Returning to campus after a long summer void of Keystone Light, I readied myself to resume consumption of the glorious beer we at the College hold near and dear. Yet, after a few nights consuming one or two cans of the light lager, I longed for an alternative. I wanted something that took me far away from late nights on Hoxsey Street and at the Red Herring. Per the suggestion of our features editors, I turned my attention to frosé.
The history of frosé – frozen rosé – is brief yet storied. In June, Bon Appétit published a recipe for a strawberry-infused version of the refreshing beverage and the internet exploded. The frosty libation swept the nation and captured the hearts and minds of many. Before long, watermelon, peach and mango versions popped up all over Instagram timelines and Buzzfeed articles. Somehow, I missed out on all of the hullaballoo, but, upon my return to the College, I was eager to jump on the frosé bandwagon before summer passed us by. Thus began my quest to put the summer’s trendiest drink to the test.
Now, frosé is not as simple to make as one might hope. There is a significant time commitment involved and materials and ingredients that go beyond a bottle of inexpensive rosé. But that didn’t deter me, and it certainly should not deter you, especially with scores of coveted Instagram likes on the line.
First, I picked a bottle of rosé that was full-bodied so it would retain the most flavor and color after freezing and blending (shout-out to Bon Appétit for the tip.) After uncorking the bottle (no boxed wine here, please), I poured it into a pot to freeze for six hours.
While you’re supposed to use a pan, I did not have one large enough at my disposal, so I used a pot instead. It worked. Nothing would stop me on my quest for frosé.
Six hours is a long time to wait, but if you wait, as I did, to obtain the remaining ingredients and materials until the last minute, then it provides a perfect opportunity to get ready to consume your masterpiece. While waiting for my rosé to freeze, I drove to Stop & Shop and picked up strawberries, sugar and lemon juice. All of the ingredients, including the rosé, came in at just over $16, so this is not a drink that will break the bank. After making a few calls, I also found a blender to use, the key apparatus in the frosé-making process.
I continued with the recipe by putting equal parts sugar and water on the stove to make simple syrup. After all the sugar had dissolved, I added sliced strawberries to infuse and let that simmer. While I had all of my ingredients and materials, my rosé still had several hours to go in the freezer. The sun had begun to set, and I knew that this was definitely a beverage meant to be consumed in the summer sun. I couldn’t wait.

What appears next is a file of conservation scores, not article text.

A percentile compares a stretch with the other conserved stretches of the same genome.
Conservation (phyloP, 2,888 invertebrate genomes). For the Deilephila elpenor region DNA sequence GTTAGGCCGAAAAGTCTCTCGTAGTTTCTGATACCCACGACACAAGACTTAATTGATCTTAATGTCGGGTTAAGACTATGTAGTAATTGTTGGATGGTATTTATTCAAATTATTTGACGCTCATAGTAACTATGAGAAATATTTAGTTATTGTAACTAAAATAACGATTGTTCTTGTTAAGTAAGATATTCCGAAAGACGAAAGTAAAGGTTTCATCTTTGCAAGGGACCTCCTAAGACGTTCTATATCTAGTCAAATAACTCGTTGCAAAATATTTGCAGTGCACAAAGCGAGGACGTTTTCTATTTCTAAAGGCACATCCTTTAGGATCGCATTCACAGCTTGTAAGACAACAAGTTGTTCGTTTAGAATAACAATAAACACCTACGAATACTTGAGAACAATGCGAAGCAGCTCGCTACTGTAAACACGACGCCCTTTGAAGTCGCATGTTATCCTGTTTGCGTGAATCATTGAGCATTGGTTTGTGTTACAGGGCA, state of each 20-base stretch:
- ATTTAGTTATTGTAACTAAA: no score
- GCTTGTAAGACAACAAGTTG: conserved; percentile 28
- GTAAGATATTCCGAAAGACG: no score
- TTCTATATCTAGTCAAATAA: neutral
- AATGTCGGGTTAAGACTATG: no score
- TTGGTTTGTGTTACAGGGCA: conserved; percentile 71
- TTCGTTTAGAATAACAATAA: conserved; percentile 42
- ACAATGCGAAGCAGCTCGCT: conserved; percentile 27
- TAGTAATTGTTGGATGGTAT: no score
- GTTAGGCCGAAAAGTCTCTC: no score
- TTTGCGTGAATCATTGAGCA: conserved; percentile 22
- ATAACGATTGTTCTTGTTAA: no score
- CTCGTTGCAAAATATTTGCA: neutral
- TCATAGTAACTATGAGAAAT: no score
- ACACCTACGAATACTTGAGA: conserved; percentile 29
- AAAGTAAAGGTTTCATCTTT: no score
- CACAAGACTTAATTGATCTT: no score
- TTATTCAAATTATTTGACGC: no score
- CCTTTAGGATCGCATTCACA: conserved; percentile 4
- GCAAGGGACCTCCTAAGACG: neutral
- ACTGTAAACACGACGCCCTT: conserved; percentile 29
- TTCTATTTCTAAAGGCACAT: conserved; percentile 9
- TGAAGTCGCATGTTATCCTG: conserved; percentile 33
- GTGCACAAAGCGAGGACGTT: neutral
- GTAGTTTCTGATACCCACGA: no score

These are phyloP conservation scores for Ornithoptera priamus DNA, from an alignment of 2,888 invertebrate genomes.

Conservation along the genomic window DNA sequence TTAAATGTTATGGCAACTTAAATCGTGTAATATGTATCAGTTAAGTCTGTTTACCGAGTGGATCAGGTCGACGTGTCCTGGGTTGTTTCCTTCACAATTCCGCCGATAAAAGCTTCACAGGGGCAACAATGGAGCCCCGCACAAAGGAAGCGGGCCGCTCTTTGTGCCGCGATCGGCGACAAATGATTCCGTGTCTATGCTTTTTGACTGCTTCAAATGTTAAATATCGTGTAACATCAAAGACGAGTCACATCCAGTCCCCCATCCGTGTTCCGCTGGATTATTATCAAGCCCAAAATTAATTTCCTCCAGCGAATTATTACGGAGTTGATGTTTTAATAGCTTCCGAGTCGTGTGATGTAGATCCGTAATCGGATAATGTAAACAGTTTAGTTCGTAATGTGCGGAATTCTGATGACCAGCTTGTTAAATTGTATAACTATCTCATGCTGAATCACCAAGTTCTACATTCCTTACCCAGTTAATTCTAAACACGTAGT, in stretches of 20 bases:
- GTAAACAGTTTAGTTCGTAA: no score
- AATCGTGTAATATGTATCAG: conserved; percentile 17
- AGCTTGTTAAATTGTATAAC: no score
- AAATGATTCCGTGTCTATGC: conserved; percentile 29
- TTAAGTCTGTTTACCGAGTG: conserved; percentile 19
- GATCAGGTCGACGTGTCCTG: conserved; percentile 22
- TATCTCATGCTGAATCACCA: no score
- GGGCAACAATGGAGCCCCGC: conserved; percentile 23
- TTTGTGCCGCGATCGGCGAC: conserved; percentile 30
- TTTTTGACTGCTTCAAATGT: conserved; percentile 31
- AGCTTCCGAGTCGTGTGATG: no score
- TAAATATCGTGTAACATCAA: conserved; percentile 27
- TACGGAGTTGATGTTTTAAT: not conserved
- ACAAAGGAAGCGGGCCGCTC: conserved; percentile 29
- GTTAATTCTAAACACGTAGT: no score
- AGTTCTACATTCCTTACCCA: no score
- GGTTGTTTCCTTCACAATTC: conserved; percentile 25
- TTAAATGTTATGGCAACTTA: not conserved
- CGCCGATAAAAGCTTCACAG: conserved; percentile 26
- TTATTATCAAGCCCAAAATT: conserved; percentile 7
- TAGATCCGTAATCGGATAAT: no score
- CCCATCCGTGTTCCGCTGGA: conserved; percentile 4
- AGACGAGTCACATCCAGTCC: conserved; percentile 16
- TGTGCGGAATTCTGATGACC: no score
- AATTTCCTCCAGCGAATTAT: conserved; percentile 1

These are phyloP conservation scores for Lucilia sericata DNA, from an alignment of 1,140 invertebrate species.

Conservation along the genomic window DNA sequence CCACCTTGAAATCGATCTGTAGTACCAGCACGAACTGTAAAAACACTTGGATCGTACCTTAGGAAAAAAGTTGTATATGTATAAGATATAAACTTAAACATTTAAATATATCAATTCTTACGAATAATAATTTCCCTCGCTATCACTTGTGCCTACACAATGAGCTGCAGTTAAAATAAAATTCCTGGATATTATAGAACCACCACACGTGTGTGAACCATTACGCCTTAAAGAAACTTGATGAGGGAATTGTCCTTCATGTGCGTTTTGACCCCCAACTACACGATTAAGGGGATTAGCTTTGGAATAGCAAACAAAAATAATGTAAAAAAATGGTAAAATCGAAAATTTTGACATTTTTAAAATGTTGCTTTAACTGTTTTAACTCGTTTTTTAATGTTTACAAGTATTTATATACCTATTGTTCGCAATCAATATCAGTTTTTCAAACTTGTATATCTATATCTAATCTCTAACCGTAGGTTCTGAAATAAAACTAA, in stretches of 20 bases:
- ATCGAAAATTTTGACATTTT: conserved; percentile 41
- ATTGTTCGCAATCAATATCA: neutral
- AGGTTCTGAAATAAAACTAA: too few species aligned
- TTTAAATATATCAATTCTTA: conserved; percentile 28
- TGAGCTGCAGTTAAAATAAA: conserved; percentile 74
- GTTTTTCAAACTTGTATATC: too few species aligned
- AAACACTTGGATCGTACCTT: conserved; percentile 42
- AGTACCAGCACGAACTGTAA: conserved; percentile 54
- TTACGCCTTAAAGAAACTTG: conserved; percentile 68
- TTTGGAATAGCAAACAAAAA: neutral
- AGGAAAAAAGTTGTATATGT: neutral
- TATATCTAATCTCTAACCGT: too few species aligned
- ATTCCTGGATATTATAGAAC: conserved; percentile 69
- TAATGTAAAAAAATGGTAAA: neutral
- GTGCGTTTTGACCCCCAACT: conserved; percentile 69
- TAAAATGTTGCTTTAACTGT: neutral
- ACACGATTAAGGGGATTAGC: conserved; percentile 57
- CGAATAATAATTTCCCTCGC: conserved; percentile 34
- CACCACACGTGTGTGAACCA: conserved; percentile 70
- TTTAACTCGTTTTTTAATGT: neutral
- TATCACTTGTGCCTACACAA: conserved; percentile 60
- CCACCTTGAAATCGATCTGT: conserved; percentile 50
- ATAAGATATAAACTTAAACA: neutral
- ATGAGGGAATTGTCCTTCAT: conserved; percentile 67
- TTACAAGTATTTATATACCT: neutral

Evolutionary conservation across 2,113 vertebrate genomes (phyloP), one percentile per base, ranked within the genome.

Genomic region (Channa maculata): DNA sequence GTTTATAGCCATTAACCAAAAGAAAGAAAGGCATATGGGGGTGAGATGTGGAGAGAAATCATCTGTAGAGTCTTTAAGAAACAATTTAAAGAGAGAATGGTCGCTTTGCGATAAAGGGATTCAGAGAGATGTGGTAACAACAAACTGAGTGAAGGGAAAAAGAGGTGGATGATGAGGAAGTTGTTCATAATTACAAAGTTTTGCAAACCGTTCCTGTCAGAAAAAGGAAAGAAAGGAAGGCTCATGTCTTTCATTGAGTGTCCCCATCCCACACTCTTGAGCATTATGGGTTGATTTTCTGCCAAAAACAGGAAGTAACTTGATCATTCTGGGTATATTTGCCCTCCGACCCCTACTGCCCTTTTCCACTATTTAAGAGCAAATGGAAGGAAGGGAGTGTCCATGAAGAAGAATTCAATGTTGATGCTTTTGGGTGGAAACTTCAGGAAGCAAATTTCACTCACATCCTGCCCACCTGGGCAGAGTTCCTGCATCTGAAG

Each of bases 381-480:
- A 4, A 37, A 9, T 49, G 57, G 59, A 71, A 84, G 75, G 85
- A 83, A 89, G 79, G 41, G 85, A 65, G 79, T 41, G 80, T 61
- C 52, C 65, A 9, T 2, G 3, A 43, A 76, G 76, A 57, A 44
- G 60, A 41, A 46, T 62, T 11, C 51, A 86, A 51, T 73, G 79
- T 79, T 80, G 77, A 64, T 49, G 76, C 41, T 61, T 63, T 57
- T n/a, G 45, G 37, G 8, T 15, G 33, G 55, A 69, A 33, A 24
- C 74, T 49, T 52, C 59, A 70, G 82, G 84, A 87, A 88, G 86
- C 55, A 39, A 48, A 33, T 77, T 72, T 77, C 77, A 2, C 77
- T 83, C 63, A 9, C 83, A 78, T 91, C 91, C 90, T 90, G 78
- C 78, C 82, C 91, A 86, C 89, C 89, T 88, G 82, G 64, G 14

I removed my pot from the freezer and anxiously opened the lid to check its consistency. Half-frozen rosé would have to do. While the recipe calls for adding all ingredients – rosé, strawberry syrup, lemon juice and ice – to the blender, spatial limitation forced me to adjust. I left the rosé in the pot, blended the remaining components, combined them back in the pot and stirred. The soupy concoction had a lovely pink hue and a sweet smell.The recipe called for an additional 30 minutes in the freezer and another whirl in the blender, but I decided to omit those steps.
Ladled into a wine glass, the drink was more frothy that frosty. It smelled like overripe strawberries: saccharine, fruity and not overly appetizing. I brought it to my lips and was immediately hit with a loose piece of ice surrounded by a mostly liquid consistency. But the taste was everything I hoped it’d be. While enjoying my first glass, I put the mixture back in the freezer to try to achieve full slushy-like consistency.
My patience was rewarded and the resulting drink was even more refreshing and delicious than before. It tasted like a summer afternoon. Imagine Franzia Sunset Blush without the nauseating aftertaste of the cheap alcohol – or a strawberry lemonade Slurpee. While the flavor of the rosé definitely stood out against the other ingredients, the taste of alcohol was muted by the ice and syrup.
Immediately, I was struck by the fact that frosé is the ideal porch-drinking beverage. It’s a great conversation starter and several people walking by stopped to admire the beautiful drink in my hand and ask about my beverage. I found it best enjoyed in quantities of one to two glasses at a relaxed pace, with your feet elevated. Bottoms up.
For full frosé recipe, visit http://www.bonappetit.com/recipe/frose-frozen-rose-wine